Knife attack in Germany: police officer killed

Germany is in shock after a fatal knife attack on Friday in which a 25-year-old man attacked several people at an event organised by the Islamophobic group Citizens' Movement Pax Europa (BPE) in the city of Mannheim. A police officer who intervened later succumbed to his injuries. The Prosecutor General's office has taken up the case and is investigating the possibility of religious motives. For commentators, this is already beyond doubt.

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Neue Zürcher Zeitung (CH) /

Political Islam the biggest threat

The Neue Zürcher Zeitung sees the assassination as part of a pan-European development:

“The Netherlands had Theo van Gogh, France had Samuel Paty, Germany is now mourning Rouven L. ... In 2020, teacher Paty paid with his life for having the courage to show Muhammad cartoons in class. After his murder President Emmanuel Macron declared tackling political Islam a priority. Germany is a long way from making such progress. ... Anyone who really cares about democracy has to admit it: political Islam currently poses the greatest threat to the rule of law, freedom and security.”

Der Standard (AT) /

Solutions neither easy nor quick

Der Standard calls for a calmer tone in the debate:

“Calls for a crackdown are growing louder. Some of this we can understand, but we also know that the state can't peer into the minds of all those who have never appeared on the police force's radar. At the same time, it's clear that citizens and police officers alike must be protected from such attacks. In this heated atmosphere politicians are under pressure - with just a few days to go before the European elections. Politicians simply saying how shocked and appalled they are is not enough for many people. They want solutions. It would be good if these could be put on the table immediately. Unfortunately, however, solutions can neither be found nor implemented from one day to the next.”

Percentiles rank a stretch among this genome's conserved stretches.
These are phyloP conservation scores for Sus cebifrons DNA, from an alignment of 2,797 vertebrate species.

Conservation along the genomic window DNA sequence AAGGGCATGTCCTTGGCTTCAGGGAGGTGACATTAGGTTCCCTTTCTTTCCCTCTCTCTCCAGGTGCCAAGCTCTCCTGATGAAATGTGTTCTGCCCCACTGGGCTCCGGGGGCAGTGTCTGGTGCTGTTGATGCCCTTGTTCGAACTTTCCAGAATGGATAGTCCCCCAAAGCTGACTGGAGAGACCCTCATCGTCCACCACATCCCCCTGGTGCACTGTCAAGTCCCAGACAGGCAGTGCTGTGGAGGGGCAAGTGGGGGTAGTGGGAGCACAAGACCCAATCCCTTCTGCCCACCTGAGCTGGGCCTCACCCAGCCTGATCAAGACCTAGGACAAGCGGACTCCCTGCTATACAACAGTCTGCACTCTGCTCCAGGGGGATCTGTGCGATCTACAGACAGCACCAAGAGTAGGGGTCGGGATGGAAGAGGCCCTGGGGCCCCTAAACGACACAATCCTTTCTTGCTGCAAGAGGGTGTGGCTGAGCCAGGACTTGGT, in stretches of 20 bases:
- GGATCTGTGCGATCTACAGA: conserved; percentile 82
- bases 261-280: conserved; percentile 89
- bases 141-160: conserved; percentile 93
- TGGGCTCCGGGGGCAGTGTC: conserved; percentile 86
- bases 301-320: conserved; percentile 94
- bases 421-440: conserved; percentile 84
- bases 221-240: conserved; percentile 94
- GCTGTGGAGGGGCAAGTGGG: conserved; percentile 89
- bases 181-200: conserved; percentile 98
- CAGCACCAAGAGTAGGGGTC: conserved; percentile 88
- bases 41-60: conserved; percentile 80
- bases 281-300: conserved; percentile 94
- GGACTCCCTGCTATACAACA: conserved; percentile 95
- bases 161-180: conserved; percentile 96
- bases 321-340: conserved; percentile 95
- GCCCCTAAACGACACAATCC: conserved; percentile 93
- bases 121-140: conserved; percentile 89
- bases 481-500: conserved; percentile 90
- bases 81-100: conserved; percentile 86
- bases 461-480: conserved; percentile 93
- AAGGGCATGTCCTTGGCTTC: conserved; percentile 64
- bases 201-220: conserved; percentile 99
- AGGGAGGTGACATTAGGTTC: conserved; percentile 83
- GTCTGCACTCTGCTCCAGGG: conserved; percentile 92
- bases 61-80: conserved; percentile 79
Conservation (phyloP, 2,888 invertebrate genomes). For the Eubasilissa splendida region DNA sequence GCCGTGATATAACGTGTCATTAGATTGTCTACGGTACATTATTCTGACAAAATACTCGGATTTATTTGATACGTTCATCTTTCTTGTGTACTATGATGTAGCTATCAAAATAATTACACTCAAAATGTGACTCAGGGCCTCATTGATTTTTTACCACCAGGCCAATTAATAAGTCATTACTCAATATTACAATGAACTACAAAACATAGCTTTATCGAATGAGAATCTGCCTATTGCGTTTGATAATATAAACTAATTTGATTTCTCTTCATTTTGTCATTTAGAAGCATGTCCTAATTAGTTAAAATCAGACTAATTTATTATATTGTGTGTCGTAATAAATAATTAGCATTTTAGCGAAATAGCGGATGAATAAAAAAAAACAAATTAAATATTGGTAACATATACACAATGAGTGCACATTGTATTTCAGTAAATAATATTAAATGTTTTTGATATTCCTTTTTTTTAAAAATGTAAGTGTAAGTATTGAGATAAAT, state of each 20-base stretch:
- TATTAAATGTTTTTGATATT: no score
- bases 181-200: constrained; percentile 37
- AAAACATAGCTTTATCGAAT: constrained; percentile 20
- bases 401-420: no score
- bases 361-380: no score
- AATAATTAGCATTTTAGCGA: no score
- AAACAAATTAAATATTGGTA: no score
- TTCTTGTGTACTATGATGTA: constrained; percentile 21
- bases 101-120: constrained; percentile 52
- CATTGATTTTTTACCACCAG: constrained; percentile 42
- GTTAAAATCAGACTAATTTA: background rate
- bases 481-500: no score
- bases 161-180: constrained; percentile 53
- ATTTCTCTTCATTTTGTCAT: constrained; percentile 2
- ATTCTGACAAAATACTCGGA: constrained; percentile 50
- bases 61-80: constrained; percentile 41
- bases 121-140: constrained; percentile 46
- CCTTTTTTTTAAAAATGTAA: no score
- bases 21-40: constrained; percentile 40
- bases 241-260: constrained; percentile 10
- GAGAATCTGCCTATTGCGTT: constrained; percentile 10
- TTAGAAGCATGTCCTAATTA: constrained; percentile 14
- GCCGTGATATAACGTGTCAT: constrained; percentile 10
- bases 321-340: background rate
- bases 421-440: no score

Karar (TR) /

Wiser and more consistent reactions needed

The Muslim world is forever damaging its own reputation, columnist Ilker Yıldız complains in Karar:

“One of the biggest problems of the Muslim world is that in 2024 it still hasn't learned to react diplomatically, to protest and to exercise its constitutional rights. I know I am generalising, but the subject is a general one. Muslims often find themselves in the wrong even though they were in the right, and they damage the reputation of everyone on their side in the process. One should reflect on why this is the case. Those who tarnish the name of this great religion should be excluded from the community.”

Die Presse (AT) /

Where is the response from Muslims?

Distancing oneself from forms of terrorism that invoke Islam should be the most normal thing in the world for Muslims, Die Presse insists:

“As with deadly rampages and femicides, for example, addressing ideologically, racially and anti-Semitically motivated crimes in public is unpleasant and can result in imitation and political instrumentalisation, but it is still a more sustainable way of dealing with them than ignoring or negating them. In this light, Muslims would send a strong signal if they made something clear which is in any case self-evident: that Islam as a religion rejects terror and violence against those with different beliefs. Terrorists can therefore not be Muslims. And Muslims cannot be terrorists.”